• Looked at the code of this page. There´s a lot of DIVs, a table and a bunch of classes. Is this all done with one click on the wygwam button? Who did the coloring, e.g. having the {exp:evopost}-tag in #773481? Is this part of the GW package or is there a place where a user can edit the coloring? – awa Dec 3 '12 at 16:21
  • that's done by the package and you have the option to include different code highlighing - i..e javascript, html, EE and others. yes all done with a wygwam button. – CreateSean Dec 3 '12 at 16:36

You need to encode all your curly braces in your code samples to make sure they aren't parsed by EE at some point.

Use &#123; for { and &#125; for }.

Some EE WYSIWYG editors will do this for you in code blocks, but you'll have to check the source to be sure.

  • 1
    This shouldn't be necessary if you use the [code] feature, but probably would be with alternative approaches. – Dom Stubbs Dec 3 '12 at 17:20
  • This approach is my favorite because there are so many places the literal { and } characters can go wrong when working with ee templates. – Mike_K Oct 26 '13 at 17:13

I had pretty much the same issue with the Rich Text Editor module, and got round this issue by embedding a GitHub Gist instead, which works very well except for that when you go to edit a previously saved channel entry, you have to paste in the JavaScript embed code again.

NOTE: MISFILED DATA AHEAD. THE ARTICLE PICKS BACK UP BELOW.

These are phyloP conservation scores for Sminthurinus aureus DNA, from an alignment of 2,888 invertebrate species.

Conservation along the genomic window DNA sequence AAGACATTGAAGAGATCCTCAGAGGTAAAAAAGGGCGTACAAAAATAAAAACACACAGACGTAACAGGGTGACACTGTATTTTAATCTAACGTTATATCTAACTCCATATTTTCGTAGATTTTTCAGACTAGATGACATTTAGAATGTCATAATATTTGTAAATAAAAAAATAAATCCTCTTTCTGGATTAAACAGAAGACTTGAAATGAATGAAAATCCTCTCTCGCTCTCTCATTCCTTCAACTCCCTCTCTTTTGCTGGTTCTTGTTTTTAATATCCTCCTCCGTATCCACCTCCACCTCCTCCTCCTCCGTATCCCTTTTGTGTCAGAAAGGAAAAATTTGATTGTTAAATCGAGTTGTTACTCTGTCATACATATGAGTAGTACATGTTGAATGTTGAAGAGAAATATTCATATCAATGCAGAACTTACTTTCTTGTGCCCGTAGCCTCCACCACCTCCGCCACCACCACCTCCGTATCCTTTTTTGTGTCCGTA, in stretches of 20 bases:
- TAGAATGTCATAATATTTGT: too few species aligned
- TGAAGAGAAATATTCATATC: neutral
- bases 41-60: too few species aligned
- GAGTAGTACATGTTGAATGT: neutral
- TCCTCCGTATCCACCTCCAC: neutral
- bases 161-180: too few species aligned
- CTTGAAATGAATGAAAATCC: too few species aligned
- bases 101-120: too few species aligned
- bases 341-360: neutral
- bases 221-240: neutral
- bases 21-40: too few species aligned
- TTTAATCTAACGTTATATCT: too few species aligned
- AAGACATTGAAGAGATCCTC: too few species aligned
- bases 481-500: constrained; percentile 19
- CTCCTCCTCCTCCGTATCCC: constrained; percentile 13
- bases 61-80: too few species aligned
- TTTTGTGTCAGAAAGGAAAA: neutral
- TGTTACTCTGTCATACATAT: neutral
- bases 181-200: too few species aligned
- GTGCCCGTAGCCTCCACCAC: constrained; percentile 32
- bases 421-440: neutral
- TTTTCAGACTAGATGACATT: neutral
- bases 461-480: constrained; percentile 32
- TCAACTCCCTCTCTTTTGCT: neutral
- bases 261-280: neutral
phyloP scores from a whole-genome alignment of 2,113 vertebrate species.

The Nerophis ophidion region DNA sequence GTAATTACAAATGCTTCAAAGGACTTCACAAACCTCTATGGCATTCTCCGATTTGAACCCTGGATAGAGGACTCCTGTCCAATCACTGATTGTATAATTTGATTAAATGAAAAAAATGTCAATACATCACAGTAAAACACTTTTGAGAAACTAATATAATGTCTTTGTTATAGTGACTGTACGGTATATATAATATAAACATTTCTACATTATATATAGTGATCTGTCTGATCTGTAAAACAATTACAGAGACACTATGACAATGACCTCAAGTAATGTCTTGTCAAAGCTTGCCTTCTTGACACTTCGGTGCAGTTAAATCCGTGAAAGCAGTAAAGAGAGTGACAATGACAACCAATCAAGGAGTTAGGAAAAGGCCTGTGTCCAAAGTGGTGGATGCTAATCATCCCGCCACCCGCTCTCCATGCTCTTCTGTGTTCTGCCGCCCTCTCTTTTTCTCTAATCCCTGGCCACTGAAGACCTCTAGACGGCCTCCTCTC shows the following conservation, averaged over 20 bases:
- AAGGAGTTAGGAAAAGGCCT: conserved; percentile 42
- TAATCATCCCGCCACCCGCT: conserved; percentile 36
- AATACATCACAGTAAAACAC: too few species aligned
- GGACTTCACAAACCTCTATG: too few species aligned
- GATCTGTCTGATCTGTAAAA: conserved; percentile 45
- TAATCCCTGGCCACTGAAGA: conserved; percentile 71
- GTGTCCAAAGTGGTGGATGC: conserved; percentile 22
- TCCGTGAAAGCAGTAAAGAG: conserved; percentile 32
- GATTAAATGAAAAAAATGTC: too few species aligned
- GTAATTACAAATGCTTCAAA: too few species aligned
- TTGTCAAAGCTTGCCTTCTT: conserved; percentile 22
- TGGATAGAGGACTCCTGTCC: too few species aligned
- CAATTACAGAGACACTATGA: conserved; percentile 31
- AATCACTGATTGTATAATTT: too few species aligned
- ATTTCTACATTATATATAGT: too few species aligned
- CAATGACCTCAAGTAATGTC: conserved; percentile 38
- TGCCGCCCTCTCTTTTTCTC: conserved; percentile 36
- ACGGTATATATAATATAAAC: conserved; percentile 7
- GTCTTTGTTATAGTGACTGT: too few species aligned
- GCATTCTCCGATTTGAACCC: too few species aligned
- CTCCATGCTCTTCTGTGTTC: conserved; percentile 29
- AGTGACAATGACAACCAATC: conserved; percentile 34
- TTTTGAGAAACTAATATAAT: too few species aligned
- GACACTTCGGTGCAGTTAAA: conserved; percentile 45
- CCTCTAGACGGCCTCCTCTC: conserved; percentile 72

You wouldn't want the {allow-decode} plugin, since that would do as you expect, allow the ee code to be rendered.

You have two issues here. You have ExpressionEngine code/tags and html/xhtml code tags. Obviously, an entry into EE will allow for html/xhtml to be rendered. So

<a href="http://{exp:low_replace find="http://"}{linklist_url}{/exp:low_replace} "target="_blank">{title}</a>

may come out looking like


but the click link would still have the code, {exp:low_replace} or {link list_url} in it.

You want something that converts all the code into html entities. A number of the text editor fields will do this for you, such as WygWam from Pixel & Tonic or Espresso by Put Your Lights On.

You'll need <pre><code> to preserve spacing, and obviously whatever styling you want to employ. Applying colors to different types of code is more complicated, but doable, with <span> classes.

  • No, here at my site the only string in curly brackets that survived rendering is {linklist_url}, which is a custom field. The wrapping in the CSS code-tags prevents the HTML from being rendered, but everything that´s EE (curly brackets) will be rendered (besides the mentioned {linklist_url}. – awa Dec 3 '12 at 14:18

I recommend using Prism.js for syntax highlighting.